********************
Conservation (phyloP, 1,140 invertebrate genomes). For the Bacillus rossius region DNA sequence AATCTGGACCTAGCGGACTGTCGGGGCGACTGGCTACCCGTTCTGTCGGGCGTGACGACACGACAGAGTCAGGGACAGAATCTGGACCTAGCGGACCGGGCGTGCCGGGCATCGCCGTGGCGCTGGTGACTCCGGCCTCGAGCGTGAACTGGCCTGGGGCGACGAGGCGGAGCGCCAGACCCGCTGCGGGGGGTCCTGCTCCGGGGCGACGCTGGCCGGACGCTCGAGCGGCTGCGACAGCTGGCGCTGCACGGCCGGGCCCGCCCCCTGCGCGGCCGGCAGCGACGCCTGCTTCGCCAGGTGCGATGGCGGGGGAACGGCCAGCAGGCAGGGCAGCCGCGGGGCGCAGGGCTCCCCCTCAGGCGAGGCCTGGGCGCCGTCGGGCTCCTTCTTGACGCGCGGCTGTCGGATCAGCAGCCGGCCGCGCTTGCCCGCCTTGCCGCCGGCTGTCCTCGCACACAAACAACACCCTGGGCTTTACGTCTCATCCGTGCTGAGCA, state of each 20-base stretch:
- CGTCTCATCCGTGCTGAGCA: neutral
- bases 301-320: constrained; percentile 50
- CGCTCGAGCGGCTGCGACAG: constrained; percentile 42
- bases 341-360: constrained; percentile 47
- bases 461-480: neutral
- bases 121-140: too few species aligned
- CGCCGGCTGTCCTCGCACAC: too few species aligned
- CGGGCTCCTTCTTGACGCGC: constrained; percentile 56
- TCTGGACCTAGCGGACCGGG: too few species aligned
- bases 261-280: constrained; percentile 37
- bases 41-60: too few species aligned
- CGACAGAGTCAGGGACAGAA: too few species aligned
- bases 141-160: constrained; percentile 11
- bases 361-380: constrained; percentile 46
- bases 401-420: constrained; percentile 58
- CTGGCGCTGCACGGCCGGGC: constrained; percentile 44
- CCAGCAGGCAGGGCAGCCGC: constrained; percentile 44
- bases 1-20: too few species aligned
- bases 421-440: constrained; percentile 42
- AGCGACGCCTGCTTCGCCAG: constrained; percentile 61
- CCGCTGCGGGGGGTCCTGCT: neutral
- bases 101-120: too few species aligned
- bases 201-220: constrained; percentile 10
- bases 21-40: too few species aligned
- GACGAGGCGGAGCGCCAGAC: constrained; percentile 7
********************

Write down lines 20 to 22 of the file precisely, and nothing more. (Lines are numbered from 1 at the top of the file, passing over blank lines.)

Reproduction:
- bases 421-440: constrained; percentile 42
- AGCGACGCCTGCTTCGCCAG: constrained; percentile 61
- CCGCTGCGGGGGGTCCTGCT: neutral